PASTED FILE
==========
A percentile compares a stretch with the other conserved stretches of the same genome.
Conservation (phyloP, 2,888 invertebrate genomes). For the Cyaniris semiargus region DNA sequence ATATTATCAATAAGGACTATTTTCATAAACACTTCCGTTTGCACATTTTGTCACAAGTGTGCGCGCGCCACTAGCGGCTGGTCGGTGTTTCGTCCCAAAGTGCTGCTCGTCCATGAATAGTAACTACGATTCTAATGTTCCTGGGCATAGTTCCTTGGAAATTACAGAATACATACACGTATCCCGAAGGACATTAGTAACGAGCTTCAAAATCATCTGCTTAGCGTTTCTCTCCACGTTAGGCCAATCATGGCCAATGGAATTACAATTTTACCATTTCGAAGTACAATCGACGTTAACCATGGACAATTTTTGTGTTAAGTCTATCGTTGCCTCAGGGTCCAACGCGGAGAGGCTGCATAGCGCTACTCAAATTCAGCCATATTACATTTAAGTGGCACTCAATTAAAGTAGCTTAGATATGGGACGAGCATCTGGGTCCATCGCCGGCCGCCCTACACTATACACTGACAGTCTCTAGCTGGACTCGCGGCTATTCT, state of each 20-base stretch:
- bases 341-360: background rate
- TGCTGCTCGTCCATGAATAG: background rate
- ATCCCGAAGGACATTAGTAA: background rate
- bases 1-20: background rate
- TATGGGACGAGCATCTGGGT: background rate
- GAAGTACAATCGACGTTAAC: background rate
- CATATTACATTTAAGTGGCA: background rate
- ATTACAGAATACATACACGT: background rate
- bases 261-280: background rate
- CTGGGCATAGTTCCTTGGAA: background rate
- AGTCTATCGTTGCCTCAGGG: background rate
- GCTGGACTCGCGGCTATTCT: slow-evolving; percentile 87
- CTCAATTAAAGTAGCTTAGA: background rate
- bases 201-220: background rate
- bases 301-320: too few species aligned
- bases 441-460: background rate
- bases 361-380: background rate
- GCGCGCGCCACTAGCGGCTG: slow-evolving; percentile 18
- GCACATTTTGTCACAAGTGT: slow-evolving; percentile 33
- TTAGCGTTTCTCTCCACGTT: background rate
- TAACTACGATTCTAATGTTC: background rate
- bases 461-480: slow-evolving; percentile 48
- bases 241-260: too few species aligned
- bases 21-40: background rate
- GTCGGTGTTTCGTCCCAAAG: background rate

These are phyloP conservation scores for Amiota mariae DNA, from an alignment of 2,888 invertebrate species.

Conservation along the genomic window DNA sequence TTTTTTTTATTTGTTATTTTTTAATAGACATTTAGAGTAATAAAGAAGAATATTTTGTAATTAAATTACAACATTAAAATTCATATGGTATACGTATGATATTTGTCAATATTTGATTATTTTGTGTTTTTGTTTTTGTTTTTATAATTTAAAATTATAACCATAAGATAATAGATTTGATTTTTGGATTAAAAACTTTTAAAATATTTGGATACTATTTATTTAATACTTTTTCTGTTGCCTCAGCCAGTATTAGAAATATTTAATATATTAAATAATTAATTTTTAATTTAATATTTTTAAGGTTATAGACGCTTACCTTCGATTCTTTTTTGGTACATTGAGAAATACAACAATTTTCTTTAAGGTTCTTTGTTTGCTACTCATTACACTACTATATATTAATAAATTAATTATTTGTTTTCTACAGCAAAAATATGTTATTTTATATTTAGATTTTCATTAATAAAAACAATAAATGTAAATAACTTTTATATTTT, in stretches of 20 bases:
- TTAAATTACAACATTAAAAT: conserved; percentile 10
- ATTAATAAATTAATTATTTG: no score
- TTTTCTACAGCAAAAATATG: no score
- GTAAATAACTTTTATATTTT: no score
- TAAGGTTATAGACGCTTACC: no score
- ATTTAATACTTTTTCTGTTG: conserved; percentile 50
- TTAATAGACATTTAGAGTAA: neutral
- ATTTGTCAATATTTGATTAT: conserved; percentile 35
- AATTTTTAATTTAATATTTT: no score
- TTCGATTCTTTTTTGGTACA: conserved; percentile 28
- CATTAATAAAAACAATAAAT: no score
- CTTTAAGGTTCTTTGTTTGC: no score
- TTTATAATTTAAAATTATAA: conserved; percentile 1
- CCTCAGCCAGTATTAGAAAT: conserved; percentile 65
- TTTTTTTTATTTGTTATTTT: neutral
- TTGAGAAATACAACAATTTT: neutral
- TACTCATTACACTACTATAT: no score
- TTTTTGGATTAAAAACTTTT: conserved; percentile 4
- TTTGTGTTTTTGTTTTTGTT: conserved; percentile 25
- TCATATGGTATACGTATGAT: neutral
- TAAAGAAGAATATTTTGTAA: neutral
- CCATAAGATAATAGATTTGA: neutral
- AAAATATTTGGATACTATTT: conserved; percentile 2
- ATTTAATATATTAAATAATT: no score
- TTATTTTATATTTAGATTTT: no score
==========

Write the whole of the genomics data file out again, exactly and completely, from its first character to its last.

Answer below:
A percentile compares a stretch with the other conserved stretches of the same genome.
Conservation (phyloP, 2,888 invertebrate genomes). For the Cyaniris semiargus region DNA sequence ATATTATCAATAAGGACTATTTTCATAAACACTTCCGTTTGCACATTTTGTCACAAGTGTGCGCGCGCCACTAGCGGCTGGTCGGTGTTTCGTCCCAAAGTGCTGCTCGTCCATGAATAGTAACTACGATTCTAATGTTCCTGGGCATAGTTCCTTGGAAATTACAGAATACATACACGTATCCCGAAGGACATTAGTAACGAGCTTCAAAATCATCTGCTTAGCGTTTCTCTCCACGTTAGGCCAATCATGGCCAATGGAATTACAATTTTACCATTTCGAAGTACAATCGACGTTAACCATGGACAATTTTTGTGTTAAGTCTATCGTTGCCTCAGGGTCCAACGCGGAGAGGCTGCATAGCGCTACTCAAATTCAGCCATATTACATTTAAGTGGCACTCAATTAAAGTAGCTTAGATATGGGACGAGCATCTGGGTCCATCGCCGGCCGCCCTACACTATACACTGACAGTCTCTAGCTGGACTCGCGGCTATTCT, state of each 20-base stretch:
- bases 341-360: background rate
- TGCTGCTCGTCCATGAATAG: background rate
- ATCCCGAAGGACATTAGTAA: background rate
- bases 1-20: background rate
- TATGGGACGAGCATCTGGGT: background rate
- GAAGTACAATCGACGTTAAC: background rate
- CATATTACATTTAAGTGGCA: background rate
- ATTACAGAATACATACACGT: background rate
- bases 261-280: background rate
- CTGGGCATAGTTCCTTGGAA: background rate
- AGTCTATCGTTGCCTCAGGG: background rate
- GCTGGACTCGCGGCTATTCT: slow-evolving; percentile 87
- CTCAATTAAAGTAGCTTAGA: background rate
- bases 201-220: background rate
- bases 301-320: too few species aligned
- bases 441-460: background rate
- bases 361-380: background rate
- GCGCGCGCCACTAGCGGCTG: slow-evolving; percentile 18
- GCACATTTTGTCACAAGTGT: slow-evolving; percentile 33
- TTAGCGTTTCTCTCCACGTT: background rate
- TAACTACGATTCTAATGTTC: background rate
- bases 461-480: slow-evolving; percentile 48
- bases 241-260: too few species aligned
- bases 21-40: background rate
- GTCGGTGTTTCGTCCCAAAG: background rate

These are phyloP conservation scores for Amiota mariae DNA, from an alignment of 2,888 invertebrate species.

Conservation along the genomic window DNA sequence TTTTTTTTATTTGTTATTTTTTAATAGACATTTAGAGTAATAAAGAAGAATATTTTGTAATTAAATTACAACATTAAAATTCATATGGTATACGTATGATATTTGTCAATATTTGATTATTTTGTGTTTTTGTTTTTGTTTTTATAATTTAAAATTATAACCATAAGATAATAGATTTGATTTTTGGATTAAAAACTTTTAAAATATTTGGATACTATTTATTTAATACTTTTTCTGTTGCCTCAGCCAGTATTAGAAATATTTAATATATTAAATAATTAATTTTTAATTTAATATTTTTAAGGTTATAGACGCTTACCTTCGATTCTTTTTTGGTACATTGAGAAATACAACAATTTTCTTTAAGGTTCTTTGTTTGCTACTCATTACACTACTATATATTAATAAATTAATTATTTGTTTTCTACAGCAAAAATATGTTATTTTATATTTAGATTTTCATTAATAAAAACAATAAATGTAAATAACTTTTATATTTT, in stretches of 20 bases:
- TTAAATTACAACATTAAAAT: conserved; percentile 10
- ATTAATAAATTAATTATTTG: no score
- TTTTCTACAGCAAAAATATG: no score
- GTAAATAACTTTTATATTTT: no score
- TAAGGTTATAGACGCTTACC: no score
- ATTTAATACTTTTTCTGTTG: conserved; percentile 50
- TTAATAGACATTTAGAGTAA: neutral
- ATTTGTCAATATTTGATTAT: conserved; percentile 35
- AATTTTTAATTTAATATTTT: no score
- TTCGATTCTTTTTTGGTACA: conserved; percentile 28
- CATTAATAAAAACAATAAAT: no score
- CTTTAAGGTTCTTTGTTTGC: no score
- TTTATAATTTAAAATTATAA: conserved; percentile 1
- CCTCAGCCAGTATTAGAAAT: conserved; percentile 65
- TTTTTTTTATTTGTTATTTT: neutral
- TTGAGAAATACAACAATTTT: neutral
- TACTCATTACACTACTATAT: no score
- TTTTTGGATTAAAAACTTTT: conserved; percentile 4
- TTTGTGTTTTTGTTTTTGTT: conserved; percentile 25
- TCATATGGTATACGTATGAT: neutral
- TAAAGAAGAATATTTTGTAA: neutral
- CCATAAGATAATAGATTTGA: neutral
- AAAATATTTGGATACTATTT: conserved; percentile 2
- ATTTAATATATTAAATAATT: no score
- TTATTTTATATTTAGATTTT: no score